Removing several lymph nodes (axillary lymph node dissection). If cancer is found in the sentinel node, your surgeon may remove additional lymph nodes in your armpit. However, there is good evidence that removal of additional affected lymph nodes does not improve survival in cases of early breast cancer following a lumpectomy, chemotherapy and whole-breast irradiation for tumors less than 2 inches (5 centimeters) in size, and where the cancer has spread to just a few lymph nodes in the armpit. In such cases, chemotherapy and radiation treatment after the lumpectomy have proved to be equally effective. This avoids the serious side effects, including chronic swelling of the arm (lymphedema), that often occur after lymph node removal.
However, axillary lymph node dissection may still be performed if the sentinel lymph node contains cancer following a mastectomy, in the case of larger breast tumors or when a lymph node is large enough to be felt on physical exam. It may also be performed in situations when a woman elects to receive partial breast irradiation.
Complications of breast cancer surgery depend on the procedures you choose. Surgery carries a risk of bleeding and infection.
Some women choose to have breast reconstruction after surgery. Discuss your options and preferences with your surgeon. Consider a referral to a plastic surgeon before your breast cancer surgery. Your options may include reconstruction with a synthetic breast implant or reconstruction using your own tissue. These operations can be performed at the time of your mastectomy or at a later date.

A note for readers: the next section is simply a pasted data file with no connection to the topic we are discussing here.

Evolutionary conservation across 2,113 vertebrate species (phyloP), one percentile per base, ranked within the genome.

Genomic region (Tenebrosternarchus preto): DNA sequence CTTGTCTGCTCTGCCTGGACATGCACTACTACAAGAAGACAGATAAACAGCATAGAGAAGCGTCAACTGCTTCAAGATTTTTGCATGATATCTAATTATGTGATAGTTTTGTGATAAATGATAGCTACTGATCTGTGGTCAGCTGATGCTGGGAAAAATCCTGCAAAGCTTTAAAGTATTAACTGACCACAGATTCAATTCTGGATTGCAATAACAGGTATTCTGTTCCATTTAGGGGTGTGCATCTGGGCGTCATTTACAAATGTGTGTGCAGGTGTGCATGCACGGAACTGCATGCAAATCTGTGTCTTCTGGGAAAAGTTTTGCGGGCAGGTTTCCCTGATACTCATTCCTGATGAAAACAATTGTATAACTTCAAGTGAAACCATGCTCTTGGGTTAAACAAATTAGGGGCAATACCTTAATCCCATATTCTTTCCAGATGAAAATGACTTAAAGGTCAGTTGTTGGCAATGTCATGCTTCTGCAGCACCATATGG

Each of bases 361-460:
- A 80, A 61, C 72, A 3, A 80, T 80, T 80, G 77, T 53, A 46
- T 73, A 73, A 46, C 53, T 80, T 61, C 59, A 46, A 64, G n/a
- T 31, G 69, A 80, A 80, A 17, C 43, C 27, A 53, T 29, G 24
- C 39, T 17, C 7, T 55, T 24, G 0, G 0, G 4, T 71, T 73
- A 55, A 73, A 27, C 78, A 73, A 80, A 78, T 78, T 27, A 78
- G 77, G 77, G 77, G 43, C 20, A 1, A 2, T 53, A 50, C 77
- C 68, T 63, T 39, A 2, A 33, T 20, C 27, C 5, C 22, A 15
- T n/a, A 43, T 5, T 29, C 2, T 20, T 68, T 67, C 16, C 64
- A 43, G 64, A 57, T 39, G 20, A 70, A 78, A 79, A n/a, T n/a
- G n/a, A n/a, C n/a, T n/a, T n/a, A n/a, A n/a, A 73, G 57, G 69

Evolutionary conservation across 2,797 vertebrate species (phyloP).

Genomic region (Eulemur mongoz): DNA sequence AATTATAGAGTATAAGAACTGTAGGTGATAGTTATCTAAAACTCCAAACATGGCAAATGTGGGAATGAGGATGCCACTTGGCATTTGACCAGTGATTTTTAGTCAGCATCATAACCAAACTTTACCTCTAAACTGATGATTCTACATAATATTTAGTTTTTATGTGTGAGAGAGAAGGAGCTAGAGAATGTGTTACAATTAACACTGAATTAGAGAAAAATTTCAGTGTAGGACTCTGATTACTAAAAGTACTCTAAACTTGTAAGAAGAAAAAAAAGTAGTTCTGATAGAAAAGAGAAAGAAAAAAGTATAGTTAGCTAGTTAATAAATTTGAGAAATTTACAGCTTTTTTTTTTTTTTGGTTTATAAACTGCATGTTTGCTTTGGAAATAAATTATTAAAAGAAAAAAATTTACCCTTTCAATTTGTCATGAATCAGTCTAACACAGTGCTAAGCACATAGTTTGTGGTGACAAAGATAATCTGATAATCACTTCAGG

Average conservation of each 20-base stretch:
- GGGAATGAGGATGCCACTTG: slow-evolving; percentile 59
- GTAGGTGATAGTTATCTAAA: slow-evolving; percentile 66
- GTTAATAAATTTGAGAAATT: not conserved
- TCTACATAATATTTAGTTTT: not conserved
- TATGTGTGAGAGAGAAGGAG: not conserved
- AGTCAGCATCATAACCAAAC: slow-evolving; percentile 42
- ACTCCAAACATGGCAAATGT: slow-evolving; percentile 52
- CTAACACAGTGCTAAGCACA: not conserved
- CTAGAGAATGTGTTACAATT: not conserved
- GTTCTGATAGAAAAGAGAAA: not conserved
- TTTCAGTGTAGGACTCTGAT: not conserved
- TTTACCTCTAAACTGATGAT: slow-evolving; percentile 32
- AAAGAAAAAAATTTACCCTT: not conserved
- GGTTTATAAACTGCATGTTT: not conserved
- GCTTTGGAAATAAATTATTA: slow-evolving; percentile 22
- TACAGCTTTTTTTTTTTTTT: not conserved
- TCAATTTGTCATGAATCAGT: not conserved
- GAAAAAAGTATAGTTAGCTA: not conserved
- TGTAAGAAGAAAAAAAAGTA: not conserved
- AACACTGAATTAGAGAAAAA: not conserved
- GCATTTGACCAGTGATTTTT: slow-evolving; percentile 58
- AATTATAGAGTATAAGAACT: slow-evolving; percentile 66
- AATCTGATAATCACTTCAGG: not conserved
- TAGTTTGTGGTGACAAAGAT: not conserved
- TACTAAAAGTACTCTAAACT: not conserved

Radiation therapy uses high-powered beams of energy, such as X-rays, to kill cancer cells. Radiation therapy is typically done using a large machine that aims the energy beams at your body (external beam radiation). But radiation can also be done by placing radioactive material inside your body (brachytherapy).
External beam radiation is commonly used after lumpectomy for early-stage breast cancer. Doctors may also recommend radiation therapy after mastectomy for larger breast cancers. When external beam radiation is used after a woman has tested negative on a sentinel node biopsy, there is evidence that the chance of cancer occurring in other lymph nodes is significantly reduced.
Side effects of radiation therapy include fatigue and a red, sunburn-like rash where the radiation is aimed. Breast tissue may also appear swollen or more firm. Rarely, more-serious problems may occur, including arm swelling (lymphedema), broken ribs, and damage to the lungs or nerves.
Chemotherapy uses drugs to destroy cancer cells. If your cancer has a high chance of returning or spreading to another part of your body, your doctor may recommend chemotherapy to decrease the chance that the cancer will recur. This is known as adjuvant systemic chemotherapy.
Chemotherapy is sometimes given before surgery in women with larger breast tumors. Doctors call this neoadjuvant chemotherapy. The goal is to shrink a tumor to a size that makes it easier to remove with surgery. This may also increase the chance of a cure. Research is ongoing into neoadjuvant chemotherapy to determine who may benefit from this treatment.